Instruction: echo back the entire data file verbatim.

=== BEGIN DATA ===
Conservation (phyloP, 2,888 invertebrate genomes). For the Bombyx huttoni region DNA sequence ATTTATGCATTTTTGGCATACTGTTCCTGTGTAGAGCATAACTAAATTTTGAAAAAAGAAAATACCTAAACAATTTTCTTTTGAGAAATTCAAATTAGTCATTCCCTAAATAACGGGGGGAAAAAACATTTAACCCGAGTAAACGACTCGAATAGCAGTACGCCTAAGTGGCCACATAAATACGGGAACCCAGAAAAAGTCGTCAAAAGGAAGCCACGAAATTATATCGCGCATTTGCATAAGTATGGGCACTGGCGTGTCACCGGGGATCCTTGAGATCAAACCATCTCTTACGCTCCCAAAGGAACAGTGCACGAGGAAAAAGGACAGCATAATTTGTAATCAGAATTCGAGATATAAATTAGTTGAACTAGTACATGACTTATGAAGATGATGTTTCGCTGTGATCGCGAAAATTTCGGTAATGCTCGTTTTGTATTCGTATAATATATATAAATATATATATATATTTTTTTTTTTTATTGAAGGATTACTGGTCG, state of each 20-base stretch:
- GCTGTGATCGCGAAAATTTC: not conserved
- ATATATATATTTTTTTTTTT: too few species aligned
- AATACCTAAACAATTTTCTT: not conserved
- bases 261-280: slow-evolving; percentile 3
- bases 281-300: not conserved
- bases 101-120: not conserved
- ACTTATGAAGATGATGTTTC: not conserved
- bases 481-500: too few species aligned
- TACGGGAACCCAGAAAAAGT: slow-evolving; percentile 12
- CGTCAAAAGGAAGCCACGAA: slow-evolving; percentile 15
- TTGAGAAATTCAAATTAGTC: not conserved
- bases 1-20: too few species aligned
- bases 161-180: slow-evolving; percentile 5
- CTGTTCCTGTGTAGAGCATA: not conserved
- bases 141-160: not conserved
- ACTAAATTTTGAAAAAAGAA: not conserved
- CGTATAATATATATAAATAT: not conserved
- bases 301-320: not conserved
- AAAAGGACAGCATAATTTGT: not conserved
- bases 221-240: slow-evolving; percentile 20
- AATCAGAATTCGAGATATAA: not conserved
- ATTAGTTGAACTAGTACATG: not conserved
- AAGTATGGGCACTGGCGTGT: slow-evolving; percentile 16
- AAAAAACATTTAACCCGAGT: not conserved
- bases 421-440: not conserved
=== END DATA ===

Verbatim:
Conservation (phyloP, 2,888 invertebrate genomes). For the Bombyx huttoni region DNA sequence ATTTATGCATTTTTGGCATACTGTTCCTGTGTAGAGCATAACTAAATTTTGAAAAAAGAAAATACCTAAACAATTTTCTTTTGAGAAATTCAAATTAGTCATTCCCTAAATAACGGGGGGAAAAAACATTTAACCCGAGTAAACGACTCGAATAGCAGTACGCCTAAGTGGCCACATAAATACGGGAACCCAGAAAAAGTCGTCAAAAGGAAGCCACGAAATTATATCGCGCATTTGCATAAGTATGGGCACTGGCGTGTCACCGGGGATCCTTGAGATCAAACCATCTCTTACGCTCCCAAAGGAACAGTGCACGAGGAAAAAGGACAGCATAATTTGTAATCAGAATTCGAGATATAAATTAGTTGAACTAGTACATGACTTATGAAGATGATGTTTCGCTGTGATCGCGAAAATTTCGGTAATGCTCGTTTTGTATTCGTATAATATATATAAATATATATATATATTTTTTTTTTTTATTGAAGGATTACTGGTCG, state of each 20-base stretch:
- GCTGTGATCGCGAAAATTTC: not conserved
- ATATATATATTTTTTTTTTT: too few species aligned
- AATACCTAAACAATTTTCTT: not conserved
- bases 261-280: slow-evolving; percentile 3
- bases 281-300: not conserved
- bases 101-120: not conserved
- ACTTATGAAGATGATGTTTC: not conserved
- bases 481-500: too few species aligned
- TACGGGAACCCAGAAAAAGT: slow-evolving; percentile 12
- CGTCAAAAGGAAGCCACGAA: slow-evolving; percentile 15
- TTGAGAAATTCAAATTAGTC: not conserved
- bases 1-20: too few species aligned
- bases 161-180: slow-evolving; percentile 5
- CTGTTCCTGTGTAGAGCATA: not conserved
- bases 141-160: not conserved
- ACTAAATTTTGAAAAAAGAA: not conserved
- CGTATAATATATATAAATAT: not conserved
- bases 301-320: not conserved
- AAAAGGACAGCATAATTTGT: not conserved
- bases 221-240: slow-evolving; percentile 20
- AATCAGAATTCGAGATATAA: not conserved
- ATTAGTTGAACTAGTACATG: not conserved
- AAGTATGGGCACTGGCGTGT: slow-evolving; percentile 16
- AAAAAACATTTAACCCGAGT: not conserved
- bases 421-440: not conserved